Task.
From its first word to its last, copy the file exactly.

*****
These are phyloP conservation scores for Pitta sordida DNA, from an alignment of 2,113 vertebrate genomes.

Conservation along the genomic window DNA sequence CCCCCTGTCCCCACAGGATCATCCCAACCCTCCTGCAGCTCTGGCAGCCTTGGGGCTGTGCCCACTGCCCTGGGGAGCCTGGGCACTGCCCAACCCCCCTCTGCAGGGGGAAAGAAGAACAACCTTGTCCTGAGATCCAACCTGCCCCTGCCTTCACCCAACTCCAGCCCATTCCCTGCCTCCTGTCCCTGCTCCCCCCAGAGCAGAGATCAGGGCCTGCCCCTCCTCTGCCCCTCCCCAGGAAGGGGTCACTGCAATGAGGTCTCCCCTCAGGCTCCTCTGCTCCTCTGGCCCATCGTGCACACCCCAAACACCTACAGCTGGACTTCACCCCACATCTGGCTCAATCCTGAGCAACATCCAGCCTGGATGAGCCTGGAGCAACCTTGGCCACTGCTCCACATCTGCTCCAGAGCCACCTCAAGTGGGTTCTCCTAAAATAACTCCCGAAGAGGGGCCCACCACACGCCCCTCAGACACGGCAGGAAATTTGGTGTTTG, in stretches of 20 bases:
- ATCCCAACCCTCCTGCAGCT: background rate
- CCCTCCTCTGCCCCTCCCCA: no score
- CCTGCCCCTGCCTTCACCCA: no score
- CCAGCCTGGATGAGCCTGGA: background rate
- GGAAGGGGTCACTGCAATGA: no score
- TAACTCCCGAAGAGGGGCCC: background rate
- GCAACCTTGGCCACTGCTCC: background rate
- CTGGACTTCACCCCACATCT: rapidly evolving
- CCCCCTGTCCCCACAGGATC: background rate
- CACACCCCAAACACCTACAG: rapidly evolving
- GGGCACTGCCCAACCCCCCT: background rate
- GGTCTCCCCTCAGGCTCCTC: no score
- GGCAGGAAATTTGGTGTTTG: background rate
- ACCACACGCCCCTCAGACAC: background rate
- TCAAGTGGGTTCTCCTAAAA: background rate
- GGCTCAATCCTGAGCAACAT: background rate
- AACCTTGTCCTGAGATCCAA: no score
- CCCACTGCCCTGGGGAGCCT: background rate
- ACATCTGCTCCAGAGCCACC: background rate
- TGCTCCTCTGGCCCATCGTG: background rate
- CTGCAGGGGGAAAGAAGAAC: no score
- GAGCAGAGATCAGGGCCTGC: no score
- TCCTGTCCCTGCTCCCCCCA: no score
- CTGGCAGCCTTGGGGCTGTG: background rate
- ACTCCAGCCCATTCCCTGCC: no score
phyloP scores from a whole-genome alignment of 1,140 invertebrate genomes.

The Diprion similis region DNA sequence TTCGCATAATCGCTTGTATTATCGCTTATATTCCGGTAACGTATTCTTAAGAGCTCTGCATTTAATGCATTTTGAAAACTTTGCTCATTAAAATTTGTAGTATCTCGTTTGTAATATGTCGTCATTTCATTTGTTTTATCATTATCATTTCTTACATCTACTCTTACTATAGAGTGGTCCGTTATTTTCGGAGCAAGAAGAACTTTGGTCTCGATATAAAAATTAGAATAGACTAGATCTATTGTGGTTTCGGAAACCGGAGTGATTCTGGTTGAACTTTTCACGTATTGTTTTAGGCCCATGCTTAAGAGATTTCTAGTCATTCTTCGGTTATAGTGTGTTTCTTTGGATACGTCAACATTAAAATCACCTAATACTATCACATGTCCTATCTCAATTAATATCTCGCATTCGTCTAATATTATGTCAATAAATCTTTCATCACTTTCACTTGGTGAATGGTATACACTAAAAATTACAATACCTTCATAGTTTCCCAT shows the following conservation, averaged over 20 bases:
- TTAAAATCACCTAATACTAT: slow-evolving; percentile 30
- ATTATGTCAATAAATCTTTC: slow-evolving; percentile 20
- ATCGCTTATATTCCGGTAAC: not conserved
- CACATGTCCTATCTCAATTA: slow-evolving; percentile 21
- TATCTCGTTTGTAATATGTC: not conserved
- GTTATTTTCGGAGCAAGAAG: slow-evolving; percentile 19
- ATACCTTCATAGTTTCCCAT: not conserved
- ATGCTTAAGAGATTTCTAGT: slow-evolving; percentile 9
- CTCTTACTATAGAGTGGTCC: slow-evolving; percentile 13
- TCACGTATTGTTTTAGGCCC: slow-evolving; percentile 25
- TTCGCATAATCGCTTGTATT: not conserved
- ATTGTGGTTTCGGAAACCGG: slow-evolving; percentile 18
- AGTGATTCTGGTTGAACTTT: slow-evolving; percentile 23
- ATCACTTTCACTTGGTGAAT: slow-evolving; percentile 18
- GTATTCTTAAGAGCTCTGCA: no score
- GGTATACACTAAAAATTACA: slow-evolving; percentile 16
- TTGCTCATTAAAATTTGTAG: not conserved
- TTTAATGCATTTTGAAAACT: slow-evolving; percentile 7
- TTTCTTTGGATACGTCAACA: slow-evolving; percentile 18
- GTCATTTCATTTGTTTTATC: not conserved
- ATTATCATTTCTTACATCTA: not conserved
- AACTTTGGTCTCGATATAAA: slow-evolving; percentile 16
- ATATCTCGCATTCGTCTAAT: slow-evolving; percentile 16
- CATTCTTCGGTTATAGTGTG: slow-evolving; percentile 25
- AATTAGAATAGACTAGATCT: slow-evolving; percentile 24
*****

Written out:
These are phyloP conservation scores for Pitta sordida DNA, from an alignment of 2,113 vertebrate genomes.

Conservation along the genomic window DNA sequence CCCCCTGTCCCCACAGGATCATCCCAACCCTCCTGCAGCTCTGGCAGCCTTGGGGCTGTGCCCACTGCCCTGGGGAGCCTGGGCACTGCCCAACCCCCCTCTGCAGGGGGAAAGAAGAACAACCTTGTCCTGAGATCCAACCTGCCCCTGCCTTCACCCAACTCCAGCCCATTCCCTGCCTCCTGTCCCTGCTCCCCCCAGAGCAGAGATCAGGGCCTGCCCCTCCTCTGCCCCTCCCCAGGAAGGGGTCACTGCAATGAGGTCTCCCCTCAGGCTCCTCTGCTCCTCTGGCCCATCGTGCACACCCCAAACACCTACAGCTGGACTTCACCCCACATCTGGCTCAATCCTGAGCAACATCCAGCCTGGATGAGCCTGGAGCAACCTTGGCCACTGCTCCACATCTGCTCCAGAGCCACCTCAAGTGGGTTCTCCTAAAATAACTCCCGAAGAGGGGCCCACCACACGCCCCTCAGACACGGCAGGAAATTTGGTGTTTG, in stretches of 20 bases:
- ATCCCAACCCTCCTGCAGCT: background rate
- CCCTCCTCTGCCCCTCCCCA: no score
- CCTGCCCCTGCCTTCACCCA: no score
- CCAGCCTGGATGAGCCTGGA: background rate
- GGAAGGGGTCACTGCAATGA: no score
- TAACTCCCGAAGAGGGGCCC: background rate
- GCAACCTTGGCCACTGCTCC: background rate
- CTGGACTTCACCCCACATCT: rapidly evolving
- CCCCCTGTCCCCACAGGATC: background rate
- CACACCCCAAACACCTACAG: rapidly evolving
- GGGCACTGCCCAACCCCCCT: background rate
- GGTCTCCCCTCAGGCTCCTC: no score
- GGCAGGAAATTTGGTGTTTG: background rate
- ACCACACGCCCCTCAGACAC: background rate
- TCAAGTGGGTTCTCCTAAAA: background rate
- GGCTCAATCCTGAGCAACAT: background rate
- AACCTTGTCCTGAGATCCAA: no score
- CCCACTGCCCTGGGGAGCCT: background rate
- ACATCTGCTCCAGAGCCACC: background rate
- TGCTCCTCTGGCCCATCGTG: background rate
- CTGCAGGGGGAAAGAAGAAC: no score
- GAGCAGAGATCAGGGCCTGC: no score
- TCCTGTCCCTGCTCCCCCCA: no score
- CTGGCAGCCTTGGGGCTGTG: background rate
- ACTCCAGCCCATTCCCTGCC: no score
phyloP scores from a whole-genome alignment of 1,140 invertebrate genomes.

The Diprion similis region DNA sequence TTCGCATAATCGCTTGTATTATCGCTTATATTCCGGTAACGTATTCTTAAGAGCTCTGCATTTAATGCATTTTGAAAACTTTGCTCATTAAAATTTGTAGTATCTCGTTTGTAATATGTCGTCATTTCATTTGTTTTATCATTATCATTTCTTACATCTACTCTTACTATAGAGTGGTCCGTTATTTTCGGAGCAAGAAGAACTTTGGTCTCGATATAAAAATTAGAATAGACTAGATCTATTGTGGTTTCGGAAACCGGAGTGATTCTGGTTGAACTTTTCACGTATTGTTTTAGGCCCATGCTTAAGAGATTTCTAGTCATTCTTCGGTTATAGTGTGTTTCTTTGGATACGTCAACATTAAAATCACCTAATACTATCACATGTCCTATCTCAATTAATATCTCGCATTCGTCTAATATTATGTCAATAAATCTTTCATCACTTTCACTTGGTGAATGGTATACACTAAAAATTACAATACCTTCATAGTTTCCCAT shows the following conservation, averaged over 20 bases:
- TTAAAATCACCTAATACTAT: slow-evolving; percentile 30
- ATTATGTCAATAAATCTTTC: slow-evolving; percentile 20
- ATCGCTTATATTCCGGTAAC: not conserved
- CACATGTCCTATCTCAATTA: slow-evolving; percentile 21
- TATCTCGTTTGTAATATGTC: not conserved
- GTTATTTTCGGAGCAAGAAG: slow-evolving; percentile 19
- ATACCTTCATAGTTTCCCAT: not conserved
- ATGCTTAAGAGATTTCTAGT: slow-evolving; percentile 9
- CTCTTACTATAGAGTGGTCC: slow-evolving; percentile 13
- TCACGTATTGTTTTAGGCCC: slow-evolving; percentile 25
- TTCGCATAATCGCTTGTATT: not conserved
- ATTGTGGTTTCGGAAACCGG: slow-evolving; percentile 18
- AGTGATTCTGGTTGAACTTT: slow-evolving; percentile 23
- ATCACTTTCACTTGGTGAAT: slow-evolving; percentile 18
- GTATTCTTAAGAGCTCTGCA: no score
- GGTATACACTAAAAATTACA: slow-evolving; percentile 16
- TTGCTCATTAAAATTTGTAG: not conserved
- TTTAATGCATTTTGAAAACT: slow-evolving; percentile 7
- TTTCTTTGGATACGTCAACA: slow-evolving; percentile 18
- GTCATTTCATTTGTTTTATC: not conserved
- ATTATCATTTCTTACATCTA: not conserved
- AACTTTGGTCTCGATATAAA: slow-evolving; percentile 16
- ATATCTCGCATTCGTCTAAT: slow-evolving; percentile 16
- CATTCTTCGGTTATAGTGTG: slow-evolving; percentile 25
- AATTAGAATAGACTAGATCT: slow-evolving; percentile 24